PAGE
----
It is not often that we see a video of a boat sinking from the perspective of the captain. This video, which first appeared on Instagram a few days ago, is instructive because it shows how sinkings actually occur and how the crew responds.
Here are 10 takeaways from this mishap —
First, there is the excitement of hooking up with a large game fish, which focuses everyone’s attention on the battle — and not on the boat.
Second, Capt. Alex explains in his VO that he was helping bring the fish to wire by backing down on the prey, which often brings water over the transom, depending on the speed and the sea condition. So, as he points out in the video, water in the cockpit did not cause concern at first. One wonders about what was happening to the underwater exhaust.
Third, if there was a red bilge pump light illuminated on the helm, it would not have been noticed with all attention focused on keeping the transom facing the fish and the lines taught — unless it was large enough and bright enough to be seen at a quick glance.
Fourth, this incident shows the need for a high-water alarm in the bilge with an audible warning. Boats going offshore should certainly have them. This is a textbook example of why they are needed — even while all hands are on deck and operating the vessel.
Fifth, it was not until it was obvious that water wasn’t draining quickly from the cockpit that the captain went below to investigate. By that time it was too late. He said the engine room was three-quarters full. An old sailor once said that the best time to reef is when you first think of it and that advice could be applied here as well.
Sixth, whatever let loose below was obviously allowing in water faster than any normal bilge pump could handle. That is why we recommend two-way valves on engine raw water intake fittings. The engine raw water pumps are the only pumps aboard most boats that have a chance of successfully dewatering a vessel in a situation such as this.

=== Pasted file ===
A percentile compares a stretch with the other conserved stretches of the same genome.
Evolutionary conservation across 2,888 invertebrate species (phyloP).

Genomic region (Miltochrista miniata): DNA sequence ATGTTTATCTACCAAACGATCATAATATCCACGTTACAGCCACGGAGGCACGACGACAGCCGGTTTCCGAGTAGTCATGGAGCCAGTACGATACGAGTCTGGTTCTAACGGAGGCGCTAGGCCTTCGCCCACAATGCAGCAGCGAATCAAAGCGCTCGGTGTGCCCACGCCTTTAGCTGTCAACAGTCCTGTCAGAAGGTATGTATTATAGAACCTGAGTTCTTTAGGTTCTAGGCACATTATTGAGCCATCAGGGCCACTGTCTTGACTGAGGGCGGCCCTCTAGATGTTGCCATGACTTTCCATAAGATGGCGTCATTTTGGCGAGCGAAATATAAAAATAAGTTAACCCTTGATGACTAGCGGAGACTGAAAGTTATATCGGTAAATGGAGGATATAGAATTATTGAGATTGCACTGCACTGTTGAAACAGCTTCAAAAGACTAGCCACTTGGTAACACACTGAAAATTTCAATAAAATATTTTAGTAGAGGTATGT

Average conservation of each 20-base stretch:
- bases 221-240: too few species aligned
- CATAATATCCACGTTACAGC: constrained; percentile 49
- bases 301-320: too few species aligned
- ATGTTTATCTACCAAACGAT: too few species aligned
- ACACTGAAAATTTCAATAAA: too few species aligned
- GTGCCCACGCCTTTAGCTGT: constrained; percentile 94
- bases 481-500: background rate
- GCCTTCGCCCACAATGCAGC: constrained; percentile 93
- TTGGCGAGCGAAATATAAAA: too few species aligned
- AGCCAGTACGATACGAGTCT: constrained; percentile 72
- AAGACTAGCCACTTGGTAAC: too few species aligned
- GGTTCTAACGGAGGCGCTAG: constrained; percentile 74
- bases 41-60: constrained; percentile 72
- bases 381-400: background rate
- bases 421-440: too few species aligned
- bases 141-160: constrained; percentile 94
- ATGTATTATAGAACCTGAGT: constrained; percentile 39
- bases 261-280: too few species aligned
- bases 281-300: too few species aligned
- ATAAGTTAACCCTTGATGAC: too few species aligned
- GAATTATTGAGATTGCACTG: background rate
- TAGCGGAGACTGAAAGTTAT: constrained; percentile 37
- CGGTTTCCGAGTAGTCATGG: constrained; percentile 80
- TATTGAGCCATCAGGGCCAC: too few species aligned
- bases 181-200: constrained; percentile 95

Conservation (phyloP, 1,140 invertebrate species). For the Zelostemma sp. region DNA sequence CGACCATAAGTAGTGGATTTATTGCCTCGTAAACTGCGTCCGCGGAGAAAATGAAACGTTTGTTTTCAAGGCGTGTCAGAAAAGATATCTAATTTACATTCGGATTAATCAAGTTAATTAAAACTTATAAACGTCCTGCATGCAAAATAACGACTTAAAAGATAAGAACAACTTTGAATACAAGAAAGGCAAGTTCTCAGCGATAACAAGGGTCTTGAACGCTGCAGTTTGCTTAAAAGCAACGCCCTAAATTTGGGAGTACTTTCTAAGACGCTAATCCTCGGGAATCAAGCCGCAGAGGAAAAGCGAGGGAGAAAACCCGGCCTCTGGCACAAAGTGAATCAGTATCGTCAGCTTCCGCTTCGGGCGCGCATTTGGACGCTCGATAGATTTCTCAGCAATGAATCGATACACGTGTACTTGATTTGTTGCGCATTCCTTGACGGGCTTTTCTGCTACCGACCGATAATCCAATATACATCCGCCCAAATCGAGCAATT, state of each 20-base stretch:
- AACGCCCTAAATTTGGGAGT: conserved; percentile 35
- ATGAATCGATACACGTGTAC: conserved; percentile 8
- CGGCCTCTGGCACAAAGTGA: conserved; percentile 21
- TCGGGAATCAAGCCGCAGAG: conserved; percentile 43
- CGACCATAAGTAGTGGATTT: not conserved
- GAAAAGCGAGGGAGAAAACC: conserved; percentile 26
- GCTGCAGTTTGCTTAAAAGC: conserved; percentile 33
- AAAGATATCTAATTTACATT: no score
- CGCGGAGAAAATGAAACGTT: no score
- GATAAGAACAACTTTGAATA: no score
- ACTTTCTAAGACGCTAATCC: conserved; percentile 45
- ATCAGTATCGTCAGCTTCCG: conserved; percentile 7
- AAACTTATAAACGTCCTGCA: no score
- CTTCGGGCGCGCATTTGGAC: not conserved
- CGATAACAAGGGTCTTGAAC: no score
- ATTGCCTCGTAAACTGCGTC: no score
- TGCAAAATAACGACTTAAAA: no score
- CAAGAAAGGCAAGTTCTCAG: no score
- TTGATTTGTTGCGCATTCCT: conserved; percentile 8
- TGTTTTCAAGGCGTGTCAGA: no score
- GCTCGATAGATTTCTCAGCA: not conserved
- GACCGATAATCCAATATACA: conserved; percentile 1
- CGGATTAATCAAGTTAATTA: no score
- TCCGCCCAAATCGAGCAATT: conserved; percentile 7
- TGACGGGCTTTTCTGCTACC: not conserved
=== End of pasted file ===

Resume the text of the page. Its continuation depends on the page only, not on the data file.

Seventh, it is not unnatural for anyone to subconsciously, or consciously, ignore clues to things going wrong in almost any situation — both afloat and on land. One engine had stopped working, which in retrospect was a warning signal. There may have been other clues, such as the motion of the boat.
One needs to look no further than the angler to see someone in denial of warning signals — water not draining quickly from the cockpit, a boat that wasn’t maneuvering properly, then there was the mate bailing water. Why didn’t he drop the rod and pick up a bucket?
Eighth, as regular readers know, we recommend SeaKits emergency damage control kits for all boats going offshore. When the captain checked the engine room and found it three-quarters filled, it's possible that the leak could have been found and stopped or slowed had there been a SeaKits there in its waterproof yellow pelican case.
This again shows the importance of a high-water alarm, which is typically installed 6” to 8” (15.24 cm to 20.32 cm) or so above the bottom of the bilge. With early warning, damage control is reasonably possible with the tools in the SeaKits pelican case and a two-way raw water valve.
Ninth, Protocol was equipped with an appropriate life raft for the occasion, it inflated, and all was well as a result. Life rafts are required in most countries (except the U.S.) on recreational vessels. Happily, Protocol was compliant for vessels under hire.
Tenth, the fact that the floating crew was not found for 12 hours after a radio call that was received by authorities only testifies to how big the ocean really is — and that Protocol had the misfortune to sink in Mexican waters. This is an example of where an EPIRB would have come in handy. There is nothing new about them, but still, most offshore boaters don’t carry them possibly because they aren’t cheap. But their prices have lowered significantly over the years. Check out a wide assortment on Defender’s website…
Capt. Alex Rogers and his wife Brandi have already raised $70,000 toward a goal of $150,000 on GoFundMe. The boat was not paid for, so contributions will help this couple get back in business again. To read a full account of what happened and to help the Rogers get back on their feet, visit GoFundMe…